Student Record Exchanges Meet the Digital Age

School districts and states work together to make sure students receive appropriate instruction when they move out of state.

by / July 17, 2013
When students enter or leave their school district, their academic records don't always follow them in a timely fashion, which leaves their new districts in a bind. Flickr/NASA HQ PHOTO

Nearly one-third of Georgia's 1.8 million students enter or leave the state every year, often during the school year. But their academic records don't always follow them in a timely fashion, which leaves their new districts in a bind.

Districts want to place students in a class that's appropriate for their learning level and get them remedial instruction as needed. And parents don't have the information they can use to make accurate decisions -- only the school district does.

Even when parents file a record exchange form, the district they're transferring from may take months to send a paper file over called a cumulative file — if administrators send the file at all. Meanwhile, districts have to do the best they can without student records.

"It's so hard right now when children move across the state boundaries to get their records," said Bob Swiggum, CIO of the Georgia Department of Education. "It really falls back onto the district that they came from to have a good record keeping system."

Georgia solved this problem in state by putting student records in a longitudinal data system. But now Georgia school districts want to access records outside of their state -- and the Education Department has listened.

To that end, a digital record exchange system is in the pilot phase at the district and state level in Georgia, and at the state level in North Carolina. And its goal is to make the exchange process faster and easier across state lines so students can learn at their level.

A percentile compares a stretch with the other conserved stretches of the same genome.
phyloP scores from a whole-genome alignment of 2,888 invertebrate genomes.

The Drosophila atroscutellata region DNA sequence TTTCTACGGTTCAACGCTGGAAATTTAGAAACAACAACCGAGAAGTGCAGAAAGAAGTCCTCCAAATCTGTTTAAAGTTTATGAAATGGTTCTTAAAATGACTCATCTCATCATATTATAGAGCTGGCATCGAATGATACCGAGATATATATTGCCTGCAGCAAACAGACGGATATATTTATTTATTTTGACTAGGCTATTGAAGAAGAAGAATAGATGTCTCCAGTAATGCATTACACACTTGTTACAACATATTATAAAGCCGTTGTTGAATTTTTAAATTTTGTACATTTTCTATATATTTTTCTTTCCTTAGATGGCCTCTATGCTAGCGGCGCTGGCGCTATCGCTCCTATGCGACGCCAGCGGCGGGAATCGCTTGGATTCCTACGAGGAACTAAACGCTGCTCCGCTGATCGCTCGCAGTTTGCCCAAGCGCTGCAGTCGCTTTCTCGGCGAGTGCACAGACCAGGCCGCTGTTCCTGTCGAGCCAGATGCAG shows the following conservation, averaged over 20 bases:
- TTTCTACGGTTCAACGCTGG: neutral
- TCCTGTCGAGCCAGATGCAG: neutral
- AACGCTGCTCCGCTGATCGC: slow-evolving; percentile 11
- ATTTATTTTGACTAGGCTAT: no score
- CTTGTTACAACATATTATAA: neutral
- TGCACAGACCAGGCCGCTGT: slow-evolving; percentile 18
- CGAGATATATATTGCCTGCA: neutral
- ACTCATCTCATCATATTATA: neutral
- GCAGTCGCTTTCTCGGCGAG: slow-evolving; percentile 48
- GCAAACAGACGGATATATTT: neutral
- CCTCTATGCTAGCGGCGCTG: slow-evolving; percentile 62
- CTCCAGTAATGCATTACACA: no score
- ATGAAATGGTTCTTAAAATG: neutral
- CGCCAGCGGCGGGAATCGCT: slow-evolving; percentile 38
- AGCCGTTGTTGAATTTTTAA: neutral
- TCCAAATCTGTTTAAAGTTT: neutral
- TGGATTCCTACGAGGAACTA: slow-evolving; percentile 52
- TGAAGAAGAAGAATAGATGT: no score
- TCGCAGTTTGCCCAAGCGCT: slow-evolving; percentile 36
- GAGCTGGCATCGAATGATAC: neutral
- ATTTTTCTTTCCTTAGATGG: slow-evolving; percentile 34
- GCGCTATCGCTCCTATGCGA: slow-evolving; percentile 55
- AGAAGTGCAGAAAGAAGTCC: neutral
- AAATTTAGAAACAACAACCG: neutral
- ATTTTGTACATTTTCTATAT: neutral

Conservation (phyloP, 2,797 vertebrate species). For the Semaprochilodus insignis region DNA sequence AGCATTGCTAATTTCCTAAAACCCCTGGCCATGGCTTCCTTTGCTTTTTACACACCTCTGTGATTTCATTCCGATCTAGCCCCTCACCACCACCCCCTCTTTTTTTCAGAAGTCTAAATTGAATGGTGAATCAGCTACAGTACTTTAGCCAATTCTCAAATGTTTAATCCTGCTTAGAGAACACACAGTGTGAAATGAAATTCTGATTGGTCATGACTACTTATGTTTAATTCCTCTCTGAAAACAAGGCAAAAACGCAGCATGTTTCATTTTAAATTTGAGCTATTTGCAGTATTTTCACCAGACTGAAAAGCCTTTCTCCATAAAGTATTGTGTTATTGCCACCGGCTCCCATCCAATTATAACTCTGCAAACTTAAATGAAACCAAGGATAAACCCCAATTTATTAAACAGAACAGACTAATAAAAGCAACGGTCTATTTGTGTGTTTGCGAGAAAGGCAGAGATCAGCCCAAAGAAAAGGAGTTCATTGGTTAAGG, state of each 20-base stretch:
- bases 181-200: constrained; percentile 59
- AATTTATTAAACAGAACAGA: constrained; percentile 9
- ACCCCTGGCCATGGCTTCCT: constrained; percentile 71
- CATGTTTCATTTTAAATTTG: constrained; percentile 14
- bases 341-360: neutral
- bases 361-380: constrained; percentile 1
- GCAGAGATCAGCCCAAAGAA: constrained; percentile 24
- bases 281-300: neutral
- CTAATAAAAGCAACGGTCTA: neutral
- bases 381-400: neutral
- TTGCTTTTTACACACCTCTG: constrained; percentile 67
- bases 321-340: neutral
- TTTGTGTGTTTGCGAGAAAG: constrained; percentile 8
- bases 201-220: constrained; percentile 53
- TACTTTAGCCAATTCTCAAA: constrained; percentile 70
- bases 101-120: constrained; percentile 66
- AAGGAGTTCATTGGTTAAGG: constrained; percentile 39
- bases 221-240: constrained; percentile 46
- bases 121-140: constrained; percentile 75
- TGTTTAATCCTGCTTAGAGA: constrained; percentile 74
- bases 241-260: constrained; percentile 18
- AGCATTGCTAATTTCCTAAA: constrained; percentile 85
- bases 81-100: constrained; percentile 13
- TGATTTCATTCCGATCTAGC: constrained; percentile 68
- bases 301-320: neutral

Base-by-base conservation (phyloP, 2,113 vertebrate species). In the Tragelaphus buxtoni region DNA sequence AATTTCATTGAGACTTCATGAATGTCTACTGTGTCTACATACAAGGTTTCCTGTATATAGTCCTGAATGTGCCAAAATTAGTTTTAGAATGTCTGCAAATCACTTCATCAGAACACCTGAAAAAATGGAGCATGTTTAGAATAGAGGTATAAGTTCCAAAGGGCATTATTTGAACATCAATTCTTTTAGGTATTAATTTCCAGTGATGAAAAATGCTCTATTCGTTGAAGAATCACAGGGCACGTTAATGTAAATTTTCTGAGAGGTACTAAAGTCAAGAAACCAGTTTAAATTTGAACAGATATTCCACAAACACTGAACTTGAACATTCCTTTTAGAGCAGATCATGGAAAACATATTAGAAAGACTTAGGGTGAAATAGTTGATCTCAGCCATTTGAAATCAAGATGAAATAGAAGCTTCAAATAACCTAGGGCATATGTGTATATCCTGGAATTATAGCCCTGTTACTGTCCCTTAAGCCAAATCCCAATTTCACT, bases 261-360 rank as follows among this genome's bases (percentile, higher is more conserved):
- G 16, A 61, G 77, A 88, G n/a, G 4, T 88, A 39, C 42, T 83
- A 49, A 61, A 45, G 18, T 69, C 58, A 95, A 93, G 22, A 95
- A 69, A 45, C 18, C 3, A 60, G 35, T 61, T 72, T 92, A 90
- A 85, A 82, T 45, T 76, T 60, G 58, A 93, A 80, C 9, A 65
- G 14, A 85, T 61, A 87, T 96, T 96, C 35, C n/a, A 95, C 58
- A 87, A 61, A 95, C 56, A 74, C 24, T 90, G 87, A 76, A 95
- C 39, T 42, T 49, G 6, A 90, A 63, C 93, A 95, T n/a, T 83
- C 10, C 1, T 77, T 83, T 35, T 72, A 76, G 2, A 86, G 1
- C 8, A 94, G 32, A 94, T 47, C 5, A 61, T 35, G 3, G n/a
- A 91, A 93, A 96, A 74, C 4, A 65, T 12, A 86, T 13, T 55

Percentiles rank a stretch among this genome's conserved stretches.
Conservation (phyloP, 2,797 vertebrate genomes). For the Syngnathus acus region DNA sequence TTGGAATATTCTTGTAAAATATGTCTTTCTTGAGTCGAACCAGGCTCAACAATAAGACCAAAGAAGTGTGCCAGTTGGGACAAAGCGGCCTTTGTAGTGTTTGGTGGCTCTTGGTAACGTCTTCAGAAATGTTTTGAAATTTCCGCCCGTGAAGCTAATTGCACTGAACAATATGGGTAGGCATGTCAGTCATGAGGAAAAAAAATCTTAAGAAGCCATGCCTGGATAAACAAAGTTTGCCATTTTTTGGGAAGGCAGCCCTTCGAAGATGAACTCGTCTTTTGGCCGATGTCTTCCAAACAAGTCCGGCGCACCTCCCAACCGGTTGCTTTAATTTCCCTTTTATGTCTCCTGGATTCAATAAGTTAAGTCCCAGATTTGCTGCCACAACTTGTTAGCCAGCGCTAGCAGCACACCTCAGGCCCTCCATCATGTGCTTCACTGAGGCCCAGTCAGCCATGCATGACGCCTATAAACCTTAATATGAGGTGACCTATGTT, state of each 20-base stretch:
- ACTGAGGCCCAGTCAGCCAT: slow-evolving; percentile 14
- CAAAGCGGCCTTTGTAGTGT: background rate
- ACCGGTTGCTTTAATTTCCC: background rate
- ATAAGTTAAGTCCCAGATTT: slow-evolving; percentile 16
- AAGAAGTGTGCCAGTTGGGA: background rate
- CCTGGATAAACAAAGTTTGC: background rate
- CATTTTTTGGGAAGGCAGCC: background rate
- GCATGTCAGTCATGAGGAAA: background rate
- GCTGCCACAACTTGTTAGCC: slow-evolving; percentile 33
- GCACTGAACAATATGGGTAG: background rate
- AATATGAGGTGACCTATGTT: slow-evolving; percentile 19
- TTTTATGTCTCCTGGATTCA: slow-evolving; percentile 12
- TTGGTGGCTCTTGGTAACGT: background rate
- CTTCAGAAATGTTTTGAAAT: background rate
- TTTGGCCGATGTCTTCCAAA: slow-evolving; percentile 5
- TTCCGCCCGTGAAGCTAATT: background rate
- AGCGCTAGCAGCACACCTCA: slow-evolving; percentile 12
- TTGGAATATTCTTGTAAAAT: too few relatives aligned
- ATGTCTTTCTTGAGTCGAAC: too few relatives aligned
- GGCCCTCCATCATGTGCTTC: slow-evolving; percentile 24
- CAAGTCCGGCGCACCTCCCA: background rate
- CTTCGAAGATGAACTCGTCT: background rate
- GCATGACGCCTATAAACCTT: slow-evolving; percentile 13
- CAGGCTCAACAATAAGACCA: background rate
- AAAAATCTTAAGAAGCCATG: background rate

North Carolina joined the pilot because, "it seemed to us to be the direction in which we were going, and we just wanted to be on the cutting edge and have input into how this was done," said Karl Pond, enterprise data manager in the North Carolina Department of Public Instruction.

No other group of states is working on a system to exchange records, though a few are creating systems to find out if dropouts showed up in another state. And while some of those groups are using vendors, Georgia used a federal grant to build the record system from scratch for states to use.

Here's how it works.

Because the U.S. Education Department has provided grants for longitudinal data systems, most states have systems that house student data over time -- these systems just need to be able to talk to each other.

That's where a set of record exchange utilities comes in. This utility allows a database in one state to call a database in another state. But no data is stored during the conversation.

Only certified people in each district can search for student records through this utility. For example, a registrar at every school would have access. If the student's new teacher wanted access, that person would need to go in the counselor's office and look up the record under supervision.

In Georgia, a district administrator can access the record exchange through a series of links in the district student information system and the state's longitudinal data system. A query for a student's name and date of birth will pull up the student record in whatever state database it exists. Then the administrator can download that record and export it into a CSV file.

One of the key components of this project is that school districts requested a way to address the record exchange problem. It wasn't a top-down mandate, and this approach has served Georgia well in other longitudinal data system projects, said Jesse Peavy, technology coordinator of Bleckley County Schools.

"Once the word got out that you could do this, guess what people started doing?" Peavy asked. "'I want that, I want that.'"

Eventually, Georgia would like to turn administration of this record exchange over to an organization such as the Council of Chief State School Officers. Once states go through an authorization process and sign a memorandum of understanding, their school districts are free to search records in other states. And that could solve some of the major problems with the record exchange process.

Tanya Roscorla Former Managing Editor, CDE

Tanya Roscorla covered ed tech from 2009-2017.

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